Yesterday I received a letter from England that bore the postmark “Dog Awareness Week.” It came with a printed paw-mark.
Of course, for me every week is Dog Awareness Week. I never go a week without awareness of dogs. Not only is dog man’s best friend, he is man’s only friend. When I walk down the street, therefore, I look with relief from people to dogs.
A chapter titled Why bad dogs? in a manual of dog training that I once read captures exactly my view of dogs. There are no bad dogs, wrote the author, only bad dog-owners. I am not sure, however, that the same can be said of children, that there are no bad children, only bad parents. I have met malevolent children of 3 years who were the offspring of good, or certainly not bad, parents. But then dogs were born without original sin.
I thought that Dog Awareness Week would have been so designated in an attempt to draw the public’s attention to the mistreatment or abandonment of dogs, but not a bit of it: When I looked it up, it was an attempt to draw the public’s attention to attacks on postmen by dogs, of which, apparently, there were 3,300 last year in Britain alone, naturally ranging in severity, but up to and including the necessity for the amputation of a bitten limb.
I felt slightly disconcerted on reading this, for actually I rather like postmen as well as dogs. My experience of them in several countries is that they are good people, untortured by deforming ambition. Perhaps it is their awareness that they are useful to others that keeps them good-humored despite the fact that they are not at the top of the economic tree. I am, of course, generalizing, and no doubt there are villains among them with a tendency to light-fingeredness, but this has not been my personal experience of them. I don’t recall an impolite or nasty postman.
It pains me, therefore, to think of so many of them experiencing attacks by dogs, a reduction in which is a worthy cause. How many of these attacks are by dogs trained by their owners to be aggressive, I do not know: My impression is that the number of aggressive dogs kept almost as fashion accessories has increased of late, but I accept that this is not scientific evidence one way or the other.
What I wondered about was the effectiveness of the postmark. It was well designed and even pleasing to the eye, but probably very few people noticed it, and of those few who did, probably a majority would have thought as I did at first, that it was a pious slogan against cruelty to dogs. Of those even fewer who had the curiosity to look it up, only an infinitesimal number would have had an offending dog, and very few of those very few would, as a result, take the necessary precautions against their dog attacking the postman.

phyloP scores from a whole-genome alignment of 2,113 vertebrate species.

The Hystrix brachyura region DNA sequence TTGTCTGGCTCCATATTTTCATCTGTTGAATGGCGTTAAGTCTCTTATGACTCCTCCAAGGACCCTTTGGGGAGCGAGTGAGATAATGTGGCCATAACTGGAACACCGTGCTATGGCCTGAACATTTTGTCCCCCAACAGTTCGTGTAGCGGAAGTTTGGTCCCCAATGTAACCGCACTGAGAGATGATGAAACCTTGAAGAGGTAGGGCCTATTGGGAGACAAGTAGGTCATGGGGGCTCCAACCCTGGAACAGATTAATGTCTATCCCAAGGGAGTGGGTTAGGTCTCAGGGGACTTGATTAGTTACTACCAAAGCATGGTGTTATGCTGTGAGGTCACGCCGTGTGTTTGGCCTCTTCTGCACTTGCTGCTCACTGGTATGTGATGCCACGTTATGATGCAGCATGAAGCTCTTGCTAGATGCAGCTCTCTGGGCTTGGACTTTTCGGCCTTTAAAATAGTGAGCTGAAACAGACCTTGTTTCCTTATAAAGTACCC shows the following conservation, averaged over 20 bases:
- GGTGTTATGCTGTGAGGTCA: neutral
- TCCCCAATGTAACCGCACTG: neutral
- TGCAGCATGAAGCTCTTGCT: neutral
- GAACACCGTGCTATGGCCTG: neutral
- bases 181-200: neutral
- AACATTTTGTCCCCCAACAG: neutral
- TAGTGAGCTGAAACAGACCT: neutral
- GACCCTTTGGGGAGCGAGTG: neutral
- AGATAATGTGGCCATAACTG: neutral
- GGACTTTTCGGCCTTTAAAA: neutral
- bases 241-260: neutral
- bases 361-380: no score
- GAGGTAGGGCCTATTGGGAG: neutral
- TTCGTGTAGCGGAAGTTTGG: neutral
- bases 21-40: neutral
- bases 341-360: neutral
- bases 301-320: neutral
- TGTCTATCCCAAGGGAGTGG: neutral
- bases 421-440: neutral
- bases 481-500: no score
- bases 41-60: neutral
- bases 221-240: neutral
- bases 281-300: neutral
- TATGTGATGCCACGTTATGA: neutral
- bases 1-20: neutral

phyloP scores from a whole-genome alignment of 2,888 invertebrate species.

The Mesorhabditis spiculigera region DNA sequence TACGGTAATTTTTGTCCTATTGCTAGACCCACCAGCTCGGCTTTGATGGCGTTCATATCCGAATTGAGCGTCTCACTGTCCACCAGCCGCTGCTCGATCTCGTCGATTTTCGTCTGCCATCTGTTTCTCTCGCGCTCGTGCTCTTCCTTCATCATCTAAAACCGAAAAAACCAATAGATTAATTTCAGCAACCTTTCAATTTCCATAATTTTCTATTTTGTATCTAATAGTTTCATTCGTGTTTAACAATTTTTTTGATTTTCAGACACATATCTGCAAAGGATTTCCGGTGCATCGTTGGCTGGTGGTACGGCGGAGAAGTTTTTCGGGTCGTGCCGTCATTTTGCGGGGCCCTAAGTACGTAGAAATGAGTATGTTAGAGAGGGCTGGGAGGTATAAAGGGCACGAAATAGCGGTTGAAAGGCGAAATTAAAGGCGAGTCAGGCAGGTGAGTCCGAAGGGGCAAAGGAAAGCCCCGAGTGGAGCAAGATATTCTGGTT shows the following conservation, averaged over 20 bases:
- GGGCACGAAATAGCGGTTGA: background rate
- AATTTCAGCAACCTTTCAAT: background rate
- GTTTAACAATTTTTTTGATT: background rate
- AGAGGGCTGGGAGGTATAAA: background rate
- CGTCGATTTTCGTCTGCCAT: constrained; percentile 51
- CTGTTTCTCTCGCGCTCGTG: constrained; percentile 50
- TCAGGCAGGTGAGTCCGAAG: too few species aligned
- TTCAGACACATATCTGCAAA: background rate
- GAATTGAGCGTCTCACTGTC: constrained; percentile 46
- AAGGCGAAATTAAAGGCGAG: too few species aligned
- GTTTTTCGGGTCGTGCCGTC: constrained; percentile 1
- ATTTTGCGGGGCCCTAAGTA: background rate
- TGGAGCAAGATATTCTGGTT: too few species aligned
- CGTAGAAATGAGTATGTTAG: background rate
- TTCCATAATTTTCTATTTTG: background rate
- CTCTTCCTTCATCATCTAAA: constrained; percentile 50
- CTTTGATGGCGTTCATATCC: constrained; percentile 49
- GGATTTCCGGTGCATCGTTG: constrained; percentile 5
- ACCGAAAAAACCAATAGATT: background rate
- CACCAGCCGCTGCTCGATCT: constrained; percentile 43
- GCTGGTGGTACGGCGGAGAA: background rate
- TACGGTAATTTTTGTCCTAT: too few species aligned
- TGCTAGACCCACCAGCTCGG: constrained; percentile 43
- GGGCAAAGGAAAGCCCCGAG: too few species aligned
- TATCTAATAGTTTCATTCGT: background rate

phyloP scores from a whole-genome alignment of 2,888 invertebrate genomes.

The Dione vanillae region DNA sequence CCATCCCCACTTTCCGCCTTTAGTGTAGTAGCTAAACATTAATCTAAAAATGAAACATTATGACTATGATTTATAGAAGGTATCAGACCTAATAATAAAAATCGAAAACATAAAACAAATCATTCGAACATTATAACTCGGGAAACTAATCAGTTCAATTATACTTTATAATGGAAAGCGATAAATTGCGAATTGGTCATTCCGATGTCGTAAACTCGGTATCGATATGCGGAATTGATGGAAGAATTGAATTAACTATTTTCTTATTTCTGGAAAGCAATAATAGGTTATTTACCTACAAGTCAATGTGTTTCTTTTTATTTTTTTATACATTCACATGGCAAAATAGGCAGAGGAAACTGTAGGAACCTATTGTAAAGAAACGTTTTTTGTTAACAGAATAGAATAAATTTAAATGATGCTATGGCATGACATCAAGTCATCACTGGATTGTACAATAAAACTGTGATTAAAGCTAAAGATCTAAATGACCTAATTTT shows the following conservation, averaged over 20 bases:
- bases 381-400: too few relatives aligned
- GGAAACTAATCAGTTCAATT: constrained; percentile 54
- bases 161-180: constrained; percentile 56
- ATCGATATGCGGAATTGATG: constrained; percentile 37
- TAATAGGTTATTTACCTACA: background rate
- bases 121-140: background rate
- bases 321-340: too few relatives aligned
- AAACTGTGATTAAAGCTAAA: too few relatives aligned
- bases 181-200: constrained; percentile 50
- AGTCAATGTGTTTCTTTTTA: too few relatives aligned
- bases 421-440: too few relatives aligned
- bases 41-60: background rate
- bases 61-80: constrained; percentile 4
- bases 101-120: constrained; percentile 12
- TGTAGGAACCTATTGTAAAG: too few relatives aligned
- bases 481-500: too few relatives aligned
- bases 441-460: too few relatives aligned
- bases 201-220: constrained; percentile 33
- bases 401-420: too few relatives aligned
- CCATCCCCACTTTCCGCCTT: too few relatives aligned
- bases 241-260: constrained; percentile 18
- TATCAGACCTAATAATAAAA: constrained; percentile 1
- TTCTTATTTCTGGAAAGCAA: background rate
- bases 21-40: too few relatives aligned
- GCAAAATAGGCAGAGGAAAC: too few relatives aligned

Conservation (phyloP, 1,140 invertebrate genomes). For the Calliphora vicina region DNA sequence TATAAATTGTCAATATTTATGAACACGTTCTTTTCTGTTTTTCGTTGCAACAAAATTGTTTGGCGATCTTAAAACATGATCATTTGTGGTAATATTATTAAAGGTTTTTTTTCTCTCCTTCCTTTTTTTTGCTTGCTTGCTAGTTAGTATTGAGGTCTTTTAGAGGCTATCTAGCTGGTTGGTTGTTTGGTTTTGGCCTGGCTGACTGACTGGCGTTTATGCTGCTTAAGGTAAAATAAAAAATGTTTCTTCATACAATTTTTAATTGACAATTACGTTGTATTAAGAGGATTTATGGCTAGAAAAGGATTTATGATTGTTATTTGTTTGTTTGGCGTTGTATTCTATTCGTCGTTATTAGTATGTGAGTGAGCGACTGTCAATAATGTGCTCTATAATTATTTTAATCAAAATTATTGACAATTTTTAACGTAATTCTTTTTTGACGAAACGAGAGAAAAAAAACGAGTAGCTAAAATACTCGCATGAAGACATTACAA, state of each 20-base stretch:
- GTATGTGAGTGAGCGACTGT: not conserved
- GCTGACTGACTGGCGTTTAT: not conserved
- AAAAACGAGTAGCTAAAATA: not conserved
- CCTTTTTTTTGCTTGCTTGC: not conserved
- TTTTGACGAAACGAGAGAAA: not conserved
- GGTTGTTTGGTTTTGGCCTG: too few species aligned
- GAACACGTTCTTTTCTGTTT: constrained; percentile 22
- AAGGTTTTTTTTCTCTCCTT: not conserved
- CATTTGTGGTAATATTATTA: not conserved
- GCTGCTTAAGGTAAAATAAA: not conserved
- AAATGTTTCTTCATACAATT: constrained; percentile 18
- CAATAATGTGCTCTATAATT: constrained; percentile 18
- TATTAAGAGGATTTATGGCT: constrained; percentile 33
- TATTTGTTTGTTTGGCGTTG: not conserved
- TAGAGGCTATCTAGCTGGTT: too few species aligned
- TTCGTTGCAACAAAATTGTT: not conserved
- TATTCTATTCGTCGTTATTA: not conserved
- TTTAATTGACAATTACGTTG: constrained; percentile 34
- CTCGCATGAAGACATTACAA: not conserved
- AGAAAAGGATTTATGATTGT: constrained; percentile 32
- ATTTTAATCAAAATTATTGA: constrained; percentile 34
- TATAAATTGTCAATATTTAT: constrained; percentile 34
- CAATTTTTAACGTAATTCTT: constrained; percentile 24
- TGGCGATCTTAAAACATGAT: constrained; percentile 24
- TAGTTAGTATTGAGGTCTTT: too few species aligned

In a small and by no means deeply offensive way, the postmark was a manifestation of a tide of secular preaching that seems to be rising in Western societies. Packets of cigarettes come almost everywhere with bloodcurdling threats and illustrations that out-Bosch Hieronymus Bosch. Bottles of alcoholic drinks come with the advice that, for the sake of your health, you should not overdo it. (One day they will come with the warning that alcohol can make you drunk.) In the very hot weather recently, I received a text message from my insurance company telling me that I should stay in the shade, not go out too much in the sun, drink plenty of fluids (not alcohol, of course), and so forth.
It is not that any of these messages say anything that is false. Smoking and drinking too much are bad for you, and it is true that you should ensure that you stay well hydrated in very hot weather. The problem is that no one can be found to deny any of these things, and insofar as some people, indeed many people, continue to behave in foolish fashion with regard to them, it is not because they do not have the information in hand about the hazards that they run that can be corrected by a little light badgering. Is there anyone who looks at a bottle of alcohol—whiskey or gin, say—and, on reading the warning, says, “I never knew that, I must be more careful in future”?
The overall impression given by these warnings is that we are a population of rather weak-minded, ignorant minors who are, or ought to be, the wards of a small class of well-intentioned guardians who know better. The problem is that one tends to become what one is treated as being; and some people might take the illogical leap to conclude that if something does not bear a warning, then it must be safe or even beneficial. After all, if it were harmful, officialdom would have warned us about it.
More irritating, at least to me, than this relatively innocuous sloganeering masquerading as benevolence or concern, that enunciates obvious truths than no one would go to the trouble of denying, are the unctuous messages or slogans that we are now often subjected to. A shop run by the charity Oxfam in my town in England had a notice in its window not long ago saying “Thank you for being humankind.” I am not the brick-throwing type, but when I first saw that notice, I think that if I had had a brick in hand, I would have thrown it, my defense in court being provocation.
The other day I saw a photograph of a poster in New Zealand, apparently in response to the dramatic rise in cases of Covid there. “Stay safe,” it said in very large lettering, “Be kind.” I think this would win a trophy if there were a competition for the most nauseating slogan of the year. Indeed, if I were a very rich man I would fund such a competition, perhaps to be called the Unction Prize.
My advice to readers, in the meantime, is to stay healthy and be nice.
Theodore Dalrymple’s latest book is Ramses: A Memoir, published by New English Review.
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